Does being Mirandized mean that you are being charged for a crime?

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Does being Mirandized mean that you are being charged for a crime?

Also, if a persons name is made public on charges in the paper for a crime but has not indicted or notified formally of these charges does this infringe on their 6th amendment right? Lastly, if when contacting the sheriff’s office to see if there are any active/pending charges or warrants and none are showing what rights does the defendant have for false information being made public?

Asked on June 25, 2013 under Criminal Law, New York

Answers:

Tricia Dwyer / Tricia Dwyer Esq & Associates PLLC

Answered 8 years ago | Contributor

Hello. The Miranda warning is a warning given typically by police to criminal suspects or those in custody prior to questioning or interrogation. The purpose of the warning is to preserve the matter of the admissibility of the suspect's statement in the event of prosecution and trial. Being informed of one's Miranda rights is not the same with being charged with a crime. Please contact an attorney licensed in the state involved in the criminal matter before you for legal counsel.  Some attorneys are available seven days for emergency legal needs. Many attorneys will confer initially at no charge. Then, if legal work is performed, some attorneys will provide a reduced fee for financial hardship. Some attorneys may also assist you in limited scope manner to conserve legal costs. All the best.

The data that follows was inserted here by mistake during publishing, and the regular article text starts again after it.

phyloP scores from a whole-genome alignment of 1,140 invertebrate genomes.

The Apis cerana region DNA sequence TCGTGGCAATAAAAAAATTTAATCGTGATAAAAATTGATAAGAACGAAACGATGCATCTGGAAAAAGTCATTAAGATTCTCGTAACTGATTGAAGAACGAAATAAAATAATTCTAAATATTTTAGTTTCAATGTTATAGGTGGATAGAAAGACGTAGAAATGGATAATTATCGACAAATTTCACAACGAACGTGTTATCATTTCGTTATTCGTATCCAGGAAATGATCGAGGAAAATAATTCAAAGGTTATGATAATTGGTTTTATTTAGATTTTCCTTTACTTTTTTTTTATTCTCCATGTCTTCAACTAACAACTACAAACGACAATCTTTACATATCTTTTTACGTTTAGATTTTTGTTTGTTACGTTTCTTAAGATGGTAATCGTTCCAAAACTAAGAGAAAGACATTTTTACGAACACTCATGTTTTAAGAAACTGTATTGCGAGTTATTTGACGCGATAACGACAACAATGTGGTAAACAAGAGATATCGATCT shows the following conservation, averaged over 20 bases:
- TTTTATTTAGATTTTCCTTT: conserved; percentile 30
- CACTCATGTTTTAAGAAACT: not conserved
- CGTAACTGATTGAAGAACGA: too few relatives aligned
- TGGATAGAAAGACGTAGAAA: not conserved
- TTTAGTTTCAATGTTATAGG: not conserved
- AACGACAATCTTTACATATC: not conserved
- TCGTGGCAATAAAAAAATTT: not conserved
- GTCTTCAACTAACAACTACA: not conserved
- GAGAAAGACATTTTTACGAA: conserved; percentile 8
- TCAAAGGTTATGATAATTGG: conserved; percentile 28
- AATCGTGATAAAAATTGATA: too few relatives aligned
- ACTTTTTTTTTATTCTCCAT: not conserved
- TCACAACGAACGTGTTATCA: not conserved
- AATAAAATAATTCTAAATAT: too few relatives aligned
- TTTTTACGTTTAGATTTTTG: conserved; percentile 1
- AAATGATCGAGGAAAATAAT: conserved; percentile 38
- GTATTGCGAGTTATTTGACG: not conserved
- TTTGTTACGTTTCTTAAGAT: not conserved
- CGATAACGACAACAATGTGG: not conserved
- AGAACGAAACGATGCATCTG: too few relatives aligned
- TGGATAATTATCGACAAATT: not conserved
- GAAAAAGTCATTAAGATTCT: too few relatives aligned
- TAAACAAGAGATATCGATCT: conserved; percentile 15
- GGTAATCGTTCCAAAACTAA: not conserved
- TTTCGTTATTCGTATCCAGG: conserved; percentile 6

Anthony Van Johnson / VANJOHNSON LAW FIRM, L.L.C.

Answered 8 years ago | Contributor

First of all, when an individual is arrested and charged with a crime, the arrest report is a public record.  In Georgia, many Sheriff's department's post the full name, address, charge for which the Defendant was arrested, and even the photograph of the accused, all without having first obtaind a conviction.  Second, the right to confront your accuser extends to the trial of the case.  Third, as pertains to whether a Sheriff's office is showing active warrants, most Sheriff's offices will not disclose that information pre-arrest.  The fact that the system does not show an active warrant does not mean that no warrant is pending.  There is often a delay in information making its way through the law enforcement database.  Finally, if an arrest has been made on false evidence, the injured party may pursue a civil action for false arrest.


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